A group of researchers and students at MIT have developed an intelligent radar-like technology that makes it possible to see through walls to track people as they move around, a development that could prove useful for monitoring the elderly or sick as well as for other applications — but that also raises privacy concerns.
Tests show that the technology, known as RF-Pose, can reveal whether someone is walking, sitting, standing or even waving — and can identify individuals from a known group with a success rate of 83 percent. Its developers say it could prove useful for a range of applications, including law enforcement, search and rescue, and — perhaps most important — health care.
"We've seen that monitoring patients' walking speed and ability to do basic activities on their own gives health care providers a window into their lives that they didn't have before, which could be meaningful for a whole range of diseases," Dina Katabi, a computer scientist at MIT and leader of the group, said in a statement.
She and her colleagues presented new research about the technology last month at a computer vision conference in Salt Lake City.
Katabi said doctors might use the technology to keep tabs on someone with Parkinson's disease by watching for changes in gait that might indicate a looming problem. Or people might use it to monitor an elderly relative — for example, to receive an instant alert if he or she falls.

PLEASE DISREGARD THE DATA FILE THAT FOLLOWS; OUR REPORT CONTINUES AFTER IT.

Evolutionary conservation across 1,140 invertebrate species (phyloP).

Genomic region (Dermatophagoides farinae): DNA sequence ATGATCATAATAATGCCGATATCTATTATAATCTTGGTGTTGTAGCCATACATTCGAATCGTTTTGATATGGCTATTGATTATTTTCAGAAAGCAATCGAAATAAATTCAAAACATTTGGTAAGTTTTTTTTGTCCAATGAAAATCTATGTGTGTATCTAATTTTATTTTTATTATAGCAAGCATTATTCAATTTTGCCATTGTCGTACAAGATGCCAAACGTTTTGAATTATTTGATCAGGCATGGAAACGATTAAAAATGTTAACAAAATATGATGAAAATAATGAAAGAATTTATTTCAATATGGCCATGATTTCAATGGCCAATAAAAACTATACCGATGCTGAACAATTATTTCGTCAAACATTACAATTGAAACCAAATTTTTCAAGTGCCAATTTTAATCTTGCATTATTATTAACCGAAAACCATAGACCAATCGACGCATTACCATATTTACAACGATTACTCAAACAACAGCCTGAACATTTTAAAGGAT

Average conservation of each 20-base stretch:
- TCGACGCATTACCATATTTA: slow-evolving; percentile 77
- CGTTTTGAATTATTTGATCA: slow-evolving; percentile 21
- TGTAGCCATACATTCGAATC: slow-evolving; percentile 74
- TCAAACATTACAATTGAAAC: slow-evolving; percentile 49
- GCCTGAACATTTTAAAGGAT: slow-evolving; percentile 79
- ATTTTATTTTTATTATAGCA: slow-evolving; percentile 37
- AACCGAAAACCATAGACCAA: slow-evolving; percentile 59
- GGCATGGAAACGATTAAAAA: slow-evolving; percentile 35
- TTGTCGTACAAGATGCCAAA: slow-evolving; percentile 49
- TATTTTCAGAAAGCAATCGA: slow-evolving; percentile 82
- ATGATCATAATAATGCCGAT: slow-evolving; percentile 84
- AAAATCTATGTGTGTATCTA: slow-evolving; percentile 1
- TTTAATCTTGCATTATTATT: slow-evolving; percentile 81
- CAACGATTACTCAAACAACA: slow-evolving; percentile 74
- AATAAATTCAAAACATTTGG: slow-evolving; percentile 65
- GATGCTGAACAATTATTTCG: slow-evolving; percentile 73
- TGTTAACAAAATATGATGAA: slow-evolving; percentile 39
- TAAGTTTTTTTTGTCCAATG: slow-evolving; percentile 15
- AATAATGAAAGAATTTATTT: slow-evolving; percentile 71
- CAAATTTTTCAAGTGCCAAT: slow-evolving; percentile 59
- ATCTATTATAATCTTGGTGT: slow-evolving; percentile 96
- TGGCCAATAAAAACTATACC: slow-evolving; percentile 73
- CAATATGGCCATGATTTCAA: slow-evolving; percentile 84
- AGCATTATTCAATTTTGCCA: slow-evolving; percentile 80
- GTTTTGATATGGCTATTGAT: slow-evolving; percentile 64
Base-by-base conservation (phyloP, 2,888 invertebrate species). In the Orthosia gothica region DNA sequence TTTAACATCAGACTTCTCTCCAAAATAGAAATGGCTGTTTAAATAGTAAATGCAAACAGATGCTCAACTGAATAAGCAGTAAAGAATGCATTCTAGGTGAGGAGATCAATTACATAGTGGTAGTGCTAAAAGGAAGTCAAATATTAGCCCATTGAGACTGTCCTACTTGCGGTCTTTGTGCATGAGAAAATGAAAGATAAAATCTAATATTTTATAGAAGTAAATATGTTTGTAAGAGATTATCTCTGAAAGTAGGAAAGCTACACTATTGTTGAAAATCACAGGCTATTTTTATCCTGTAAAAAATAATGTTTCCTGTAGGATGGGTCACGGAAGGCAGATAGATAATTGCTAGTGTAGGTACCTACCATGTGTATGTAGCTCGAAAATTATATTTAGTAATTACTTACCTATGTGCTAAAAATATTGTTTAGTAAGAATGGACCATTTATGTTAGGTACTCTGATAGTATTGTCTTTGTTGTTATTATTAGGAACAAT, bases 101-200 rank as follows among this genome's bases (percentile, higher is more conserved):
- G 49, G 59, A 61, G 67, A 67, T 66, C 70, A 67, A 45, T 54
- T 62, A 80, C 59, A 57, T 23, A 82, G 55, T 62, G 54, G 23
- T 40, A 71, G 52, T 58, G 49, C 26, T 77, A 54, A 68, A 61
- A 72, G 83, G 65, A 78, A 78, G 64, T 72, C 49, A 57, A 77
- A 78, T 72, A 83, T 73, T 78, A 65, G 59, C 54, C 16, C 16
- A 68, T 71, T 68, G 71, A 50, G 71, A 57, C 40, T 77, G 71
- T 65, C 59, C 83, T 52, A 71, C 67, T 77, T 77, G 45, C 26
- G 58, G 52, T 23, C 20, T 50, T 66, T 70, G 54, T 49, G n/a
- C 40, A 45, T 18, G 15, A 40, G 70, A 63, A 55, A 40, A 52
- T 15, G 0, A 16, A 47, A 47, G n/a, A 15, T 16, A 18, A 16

The technology, which uses artificial intelligence to interpret radio wave data, grows out of earlier work by the same group. Previous versions of the technology could detect a person's silhouette behind a wall, but Katabi said this is the first time it's been possible to closely track and identify people.
The heart of RF-Pose is a laptop-sized radio transmitter. The radio waves it beams out pass through walls but are reflected by human bodies because of their high water content. Computer algorithms analyze the reflected waves, homing in on the head, hands, feet and other key body parts to produce moving stick figures on a screen.
Katabi and her team trained RF-Pose by giving it photographs of people as well as the crude images created by the reflected radio waves. Eventually, RF-Posed learned to produce a stick figure whenever its radio signals indicated the presence of a person.
What do other experts make of the new technology? Ginés Hidalgo, a research associate at the Robotics Institute of Carnegie Mellon University in Pittsburgh, told NBC News MACH in an email that it was of limited use at this point because the radio signals it uses are unable to pass through thick walls.
"It could become a breakthrough" if that limitation can be addressed, said Hidalgo, who was not involved in the project.
But Hidalgo said the technology also raises privacy concerns. "If a normal camera is recording me, it means I am able to see the camera, too," he said in the email. "If this camera can be hidden behind or even inside any object, I would never be able to know when I am being monitored."
Katabi acknowledged such concerns. "Particularly in the current climate, this is an important question," she told the news outlet Motherboard."We have developed mechanisms to block the use of the technology, and it anonymizes and encrypts the data."
The researchers are working to test RF-Pose with the Michael J. Fox Foundation for Parkinson's Research and hope eventually to market a commercial version of the technology.
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